We don't get to see much of the Tudor mansion that Christian surprises Anastasia with early in the movie, but it has a big, beautiful backyard. This comes in handy when the couple ends up having a kid that Christian really, really does not want.

Christian and his siblings, the forgettable Elliot (Luke Grimes) and underappreciated Mia (Rita Ora), visit a swanky property in Aspen with their significant others. The acoustics in the living room are magnificent, such that the siblings and Anastasia can hear Christian's dulcet tones perfectly as he sings Paul McCartney's "Maybe I'm Amazed." Mia praises the layout as well, pointing out that the bedrooms are far enough away from each other that she doesn't have to hear her brother and his wife's alone time.

• The husband and wife have weird jobs that don't make sense.

This is such a well-known "House Hunters" trope that it has its own meme account on Twitter.

Christian: "I'm a billionaire who owns the independent publishing company my wife works for. People like my architect Gia Matteo regularly tell me, 'I love what you're doing in Africa.' No one actually knows what I'm doing in Africa."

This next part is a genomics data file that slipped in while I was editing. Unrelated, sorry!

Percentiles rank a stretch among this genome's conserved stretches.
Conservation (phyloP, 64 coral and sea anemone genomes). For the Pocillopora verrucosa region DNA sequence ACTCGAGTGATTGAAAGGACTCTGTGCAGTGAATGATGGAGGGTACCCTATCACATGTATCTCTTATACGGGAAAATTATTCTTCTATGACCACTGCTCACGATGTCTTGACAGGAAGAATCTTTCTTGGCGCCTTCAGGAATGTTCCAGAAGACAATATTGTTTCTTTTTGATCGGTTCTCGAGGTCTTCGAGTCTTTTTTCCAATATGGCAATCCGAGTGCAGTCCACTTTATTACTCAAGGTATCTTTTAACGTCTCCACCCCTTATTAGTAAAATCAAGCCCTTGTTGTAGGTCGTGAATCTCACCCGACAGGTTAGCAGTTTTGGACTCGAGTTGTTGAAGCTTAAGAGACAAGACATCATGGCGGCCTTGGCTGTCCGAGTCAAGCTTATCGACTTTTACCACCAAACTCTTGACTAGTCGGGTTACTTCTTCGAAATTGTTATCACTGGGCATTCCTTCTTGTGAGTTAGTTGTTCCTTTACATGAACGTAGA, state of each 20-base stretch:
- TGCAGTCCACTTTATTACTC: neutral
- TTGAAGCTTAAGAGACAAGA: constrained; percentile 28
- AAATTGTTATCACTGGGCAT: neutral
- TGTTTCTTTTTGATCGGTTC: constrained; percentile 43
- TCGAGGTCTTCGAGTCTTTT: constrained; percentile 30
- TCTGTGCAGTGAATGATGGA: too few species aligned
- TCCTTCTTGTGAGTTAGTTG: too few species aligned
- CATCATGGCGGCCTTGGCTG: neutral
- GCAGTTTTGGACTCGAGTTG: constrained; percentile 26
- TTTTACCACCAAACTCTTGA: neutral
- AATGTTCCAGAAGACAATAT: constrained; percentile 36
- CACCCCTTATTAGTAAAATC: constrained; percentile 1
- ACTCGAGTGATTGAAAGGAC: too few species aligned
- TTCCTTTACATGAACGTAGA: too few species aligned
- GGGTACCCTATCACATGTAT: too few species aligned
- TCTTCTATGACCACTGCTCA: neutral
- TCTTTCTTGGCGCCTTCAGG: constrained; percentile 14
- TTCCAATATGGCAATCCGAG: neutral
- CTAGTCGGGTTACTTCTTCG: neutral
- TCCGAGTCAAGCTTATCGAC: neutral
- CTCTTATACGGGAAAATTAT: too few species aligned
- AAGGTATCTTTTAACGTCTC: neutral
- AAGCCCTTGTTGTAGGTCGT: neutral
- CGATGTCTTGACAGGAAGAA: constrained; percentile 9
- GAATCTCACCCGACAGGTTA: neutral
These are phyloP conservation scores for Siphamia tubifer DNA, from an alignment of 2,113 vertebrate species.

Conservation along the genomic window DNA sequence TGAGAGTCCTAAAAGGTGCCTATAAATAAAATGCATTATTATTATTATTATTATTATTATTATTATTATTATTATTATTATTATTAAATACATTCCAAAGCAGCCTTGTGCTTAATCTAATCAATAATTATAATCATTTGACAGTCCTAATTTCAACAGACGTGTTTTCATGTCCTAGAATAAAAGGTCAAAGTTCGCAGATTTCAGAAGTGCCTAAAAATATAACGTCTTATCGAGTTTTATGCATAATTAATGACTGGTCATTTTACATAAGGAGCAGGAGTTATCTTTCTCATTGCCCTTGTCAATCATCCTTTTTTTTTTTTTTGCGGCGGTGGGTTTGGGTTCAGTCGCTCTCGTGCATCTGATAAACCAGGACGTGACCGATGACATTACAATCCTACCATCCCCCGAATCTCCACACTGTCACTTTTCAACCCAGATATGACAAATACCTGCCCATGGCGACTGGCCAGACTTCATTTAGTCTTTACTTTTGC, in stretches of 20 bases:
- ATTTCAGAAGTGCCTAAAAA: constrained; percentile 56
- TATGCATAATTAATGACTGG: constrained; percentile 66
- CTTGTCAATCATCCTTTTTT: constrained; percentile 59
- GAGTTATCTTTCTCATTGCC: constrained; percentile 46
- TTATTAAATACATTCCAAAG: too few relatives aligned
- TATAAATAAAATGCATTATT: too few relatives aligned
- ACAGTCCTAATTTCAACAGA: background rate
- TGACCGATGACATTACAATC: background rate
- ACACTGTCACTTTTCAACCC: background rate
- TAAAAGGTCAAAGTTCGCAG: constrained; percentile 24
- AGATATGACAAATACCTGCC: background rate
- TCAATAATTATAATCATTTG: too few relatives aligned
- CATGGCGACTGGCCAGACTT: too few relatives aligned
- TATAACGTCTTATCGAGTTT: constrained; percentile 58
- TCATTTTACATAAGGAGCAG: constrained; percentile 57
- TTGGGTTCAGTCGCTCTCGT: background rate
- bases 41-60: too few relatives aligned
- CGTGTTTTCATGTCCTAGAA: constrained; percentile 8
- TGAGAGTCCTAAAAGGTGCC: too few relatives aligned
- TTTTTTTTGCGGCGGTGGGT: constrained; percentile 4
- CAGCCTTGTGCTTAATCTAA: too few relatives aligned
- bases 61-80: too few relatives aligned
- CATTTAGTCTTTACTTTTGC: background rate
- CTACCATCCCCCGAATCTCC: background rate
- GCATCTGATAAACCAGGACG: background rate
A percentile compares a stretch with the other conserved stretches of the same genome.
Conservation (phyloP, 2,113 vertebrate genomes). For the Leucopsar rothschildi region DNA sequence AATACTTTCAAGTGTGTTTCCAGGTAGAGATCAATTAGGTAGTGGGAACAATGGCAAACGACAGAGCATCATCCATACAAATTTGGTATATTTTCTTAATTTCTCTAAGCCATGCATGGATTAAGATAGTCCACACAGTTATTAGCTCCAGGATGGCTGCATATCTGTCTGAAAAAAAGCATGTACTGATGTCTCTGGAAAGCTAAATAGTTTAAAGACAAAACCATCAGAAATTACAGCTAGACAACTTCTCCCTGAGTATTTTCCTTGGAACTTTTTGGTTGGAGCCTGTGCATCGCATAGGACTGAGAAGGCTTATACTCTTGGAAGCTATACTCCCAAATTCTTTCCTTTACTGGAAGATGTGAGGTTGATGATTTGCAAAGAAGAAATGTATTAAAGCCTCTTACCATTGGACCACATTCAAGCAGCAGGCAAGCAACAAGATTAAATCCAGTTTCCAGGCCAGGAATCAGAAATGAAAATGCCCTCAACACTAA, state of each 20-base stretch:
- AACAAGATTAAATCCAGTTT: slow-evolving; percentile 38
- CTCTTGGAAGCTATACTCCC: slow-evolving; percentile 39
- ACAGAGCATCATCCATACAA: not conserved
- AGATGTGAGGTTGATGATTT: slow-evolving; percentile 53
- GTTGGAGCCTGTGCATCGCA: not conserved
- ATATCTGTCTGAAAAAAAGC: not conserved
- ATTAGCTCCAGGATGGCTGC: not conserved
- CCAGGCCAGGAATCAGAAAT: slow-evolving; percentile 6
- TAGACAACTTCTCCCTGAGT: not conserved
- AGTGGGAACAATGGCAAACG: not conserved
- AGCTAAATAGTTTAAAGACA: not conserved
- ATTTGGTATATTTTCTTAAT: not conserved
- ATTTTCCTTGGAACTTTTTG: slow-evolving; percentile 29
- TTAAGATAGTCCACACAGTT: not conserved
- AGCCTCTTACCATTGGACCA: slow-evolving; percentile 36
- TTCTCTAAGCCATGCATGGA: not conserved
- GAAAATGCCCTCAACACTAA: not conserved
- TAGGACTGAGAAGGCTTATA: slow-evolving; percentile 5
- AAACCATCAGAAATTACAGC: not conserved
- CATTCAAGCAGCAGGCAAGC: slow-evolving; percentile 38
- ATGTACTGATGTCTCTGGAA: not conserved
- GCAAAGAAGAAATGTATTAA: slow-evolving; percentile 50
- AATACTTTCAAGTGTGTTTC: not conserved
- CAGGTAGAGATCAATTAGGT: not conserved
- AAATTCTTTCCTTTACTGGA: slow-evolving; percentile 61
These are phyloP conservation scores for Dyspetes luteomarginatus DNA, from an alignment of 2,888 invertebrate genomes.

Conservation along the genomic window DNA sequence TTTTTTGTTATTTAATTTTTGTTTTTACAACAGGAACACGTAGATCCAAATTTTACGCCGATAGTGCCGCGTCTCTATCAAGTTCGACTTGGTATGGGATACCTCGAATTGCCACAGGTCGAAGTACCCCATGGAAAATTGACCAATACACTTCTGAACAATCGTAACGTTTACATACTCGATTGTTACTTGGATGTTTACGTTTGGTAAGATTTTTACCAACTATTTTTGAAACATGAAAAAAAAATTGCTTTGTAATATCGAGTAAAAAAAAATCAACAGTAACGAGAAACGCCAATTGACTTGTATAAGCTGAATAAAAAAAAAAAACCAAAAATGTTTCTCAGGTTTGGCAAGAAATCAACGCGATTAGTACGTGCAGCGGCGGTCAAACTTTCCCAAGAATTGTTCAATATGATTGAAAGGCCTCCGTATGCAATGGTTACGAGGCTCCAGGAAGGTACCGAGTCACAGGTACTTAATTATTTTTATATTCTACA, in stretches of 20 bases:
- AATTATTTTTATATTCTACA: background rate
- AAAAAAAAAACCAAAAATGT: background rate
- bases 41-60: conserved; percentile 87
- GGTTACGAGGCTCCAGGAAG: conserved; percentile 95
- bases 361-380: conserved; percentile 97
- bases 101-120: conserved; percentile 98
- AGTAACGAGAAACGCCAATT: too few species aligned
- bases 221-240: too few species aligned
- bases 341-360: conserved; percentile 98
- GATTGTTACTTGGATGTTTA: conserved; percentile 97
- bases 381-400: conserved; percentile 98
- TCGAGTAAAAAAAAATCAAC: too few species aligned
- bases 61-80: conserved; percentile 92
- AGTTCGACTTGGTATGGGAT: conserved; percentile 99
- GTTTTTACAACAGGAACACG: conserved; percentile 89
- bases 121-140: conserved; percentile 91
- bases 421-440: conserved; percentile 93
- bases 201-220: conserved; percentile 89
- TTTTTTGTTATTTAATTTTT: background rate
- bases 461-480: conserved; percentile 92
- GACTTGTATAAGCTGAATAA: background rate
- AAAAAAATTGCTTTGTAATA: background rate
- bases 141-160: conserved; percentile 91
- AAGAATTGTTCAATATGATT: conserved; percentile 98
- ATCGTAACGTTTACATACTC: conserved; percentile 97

Anastasia: "I was once an assistant to an absolute jerk, but I got promoted while I was on vacation. I'm now the fiction editor and get to smirk while saying silly things like, 'Increase the font size by two points.' My husband insists I got a job I'm wildly unqualified for because of my raw talent and hard work, not because I'm married to him."

Together: "Our budget is infinity."

• Anastasia remarks that the Tudor "has character."

Despite his upbringing in Detroit foster care and an affinity for fancy tech, Christian is a real Man of the Woods. His apparent refusal to shave or cut his hair unless Anastasia makes him says as much. The mansion that he surprises her with is similarly rustic, meaning it's somewhat dysfunctional and outdated. Anastasia says it has "character," which is "House Hunters" code for a property that will fall apart a few years after purchase.